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My dear colleague @erik_hansson once posted a funny story on FB that made me LOL and read more or less like this:

Client: Can I have this text translated from Swedish into English?
Erik: But this is Finnish.
Client: Does it make any difference?
I’m sure at this point Erik thought:  <Oh I really need a cuppa now>

Well, I hope it’s all nice and dandy – and clear…

So, get cracking on it and keep entries coming on Twitter (using the #RainyCuppaComp hashtag; on Facebook, just mention Rainy London using “@” on your post) Of course, e-mails are more than welcome too: info[AT]rainylondontranslations[dot]com The coolest, funniest, most entertaining entry will get a sweet Rainy Cup delivered at home 🙂
And remember, the comp ends on Wed 8 Feb.

Well, ready, steady, …COFFEE! And the spread the love!

<<<<<FOR AN ITALIAN VERSION OF THIS POST, CLICK HERE!>>>>>>

* With the precious help of @artscode / @cocorino, Rainy London’s website will hopefully undergo major works for a revamping this year… so stay tuned!

A new addi(c)tion (aka: a photo blog)

After Flicker, Instagram, Facebook, Twitter, Posterous, what now? As most of you know, I have soft spot for social media and technology. So well…

I’m glad to show you Rainy London‘s photo blog on @tumblr.

I had this idea in mind for a while: it mixes my passion for pictures, my passion for London and my business. So Rainy Days was born.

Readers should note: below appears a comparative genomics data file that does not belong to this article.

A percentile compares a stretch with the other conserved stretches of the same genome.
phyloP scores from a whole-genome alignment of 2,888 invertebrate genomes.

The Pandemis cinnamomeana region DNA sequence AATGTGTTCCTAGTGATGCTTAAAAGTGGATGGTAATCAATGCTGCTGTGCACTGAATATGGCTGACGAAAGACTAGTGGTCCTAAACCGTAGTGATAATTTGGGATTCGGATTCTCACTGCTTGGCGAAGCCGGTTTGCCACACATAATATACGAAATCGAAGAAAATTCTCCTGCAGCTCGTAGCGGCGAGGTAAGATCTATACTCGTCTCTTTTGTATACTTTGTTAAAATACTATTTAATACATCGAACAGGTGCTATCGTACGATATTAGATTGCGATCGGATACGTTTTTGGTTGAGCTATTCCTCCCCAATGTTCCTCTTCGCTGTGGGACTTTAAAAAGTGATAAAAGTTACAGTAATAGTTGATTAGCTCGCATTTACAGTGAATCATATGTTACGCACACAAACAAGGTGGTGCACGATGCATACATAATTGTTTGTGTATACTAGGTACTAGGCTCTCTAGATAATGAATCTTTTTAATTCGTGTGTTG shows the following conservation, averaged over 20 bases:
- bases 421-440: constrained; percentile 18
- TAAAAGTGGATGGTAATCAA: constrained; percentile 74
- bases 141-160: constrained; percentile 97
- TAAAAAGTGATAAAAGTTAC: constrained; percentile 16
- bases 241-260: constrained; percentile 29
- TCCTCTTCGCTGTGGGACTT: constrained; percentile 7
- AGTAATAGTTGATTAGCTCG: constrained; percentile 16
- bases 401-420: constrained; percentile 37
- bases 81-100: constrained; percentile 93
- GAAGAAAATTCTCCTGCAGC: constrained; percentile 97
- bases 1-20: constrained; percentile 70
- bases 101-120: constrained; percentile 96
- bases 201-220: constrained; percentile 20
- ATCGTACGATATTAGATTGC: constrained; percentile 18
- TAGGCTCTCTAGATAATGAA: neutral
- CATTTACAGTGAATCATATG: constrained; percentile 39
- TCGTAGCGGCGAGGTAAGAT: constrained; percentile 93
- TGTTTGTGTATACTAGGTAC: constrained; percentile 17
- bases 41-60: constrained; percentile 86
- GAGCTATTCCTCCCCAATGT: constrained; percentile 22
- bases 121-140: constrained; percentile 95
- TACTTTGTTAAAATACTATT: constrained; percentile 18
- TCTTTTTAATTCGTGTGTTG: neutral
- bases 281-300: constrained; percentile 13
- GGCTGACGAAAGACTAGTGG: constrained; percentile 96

I promise, it’s just a trivial addi(c)tion for those ‘off-duty’ moments. And despite the name, it does not only show picturs of rainy days.

I hope you enjoy the pics, strictly taken with Instagram.

Oh.. and stay tuned… competition coming up soon 😛

 

Job offers from hell I (aka: che dio ce la mandi alta, mora e bella*)

I felt the urge to share a job offer my friend and colleague Nicoletta posted on her Facebook wall and which presumably she read somewhere or got offered herself (poor thing!) by an Italian company seeking a linguist for a trade show:

Requisiti linguistici richiesti: ottima conoscenza di tre delle seguenti quattro lingue: Inglese, Francese, Russo, Tedesca. Non cerchiamo un interprete di trattativa, ma la hostess deve essere in grado di comprendere un discorso e tradurlo per sommi capi. Forti doti relazionali, di persuasione, capacità di risolvere i problemi e gestirsi da sole, rapidità e capacità di afferrare al volo le esigenze dei clienti. Compenso netto di 70 euro al giorno.

I’d assume not all of you would read Italian but to sum it up I’ll provide the translation. It says something in these lines:

Language requirements: excellent command of English, French, Russian and German. No liaison interpreters. Hostess must be able to understand the conversation and convey the general points. Excellent communication, persuasion, problem-solving skills. Practical, quick and smart girls only. Net fee per day: €70.

I am being told the post also include the preferred height and a size 10. Some sort of Monica Bellucci, maybe? O_o

Monica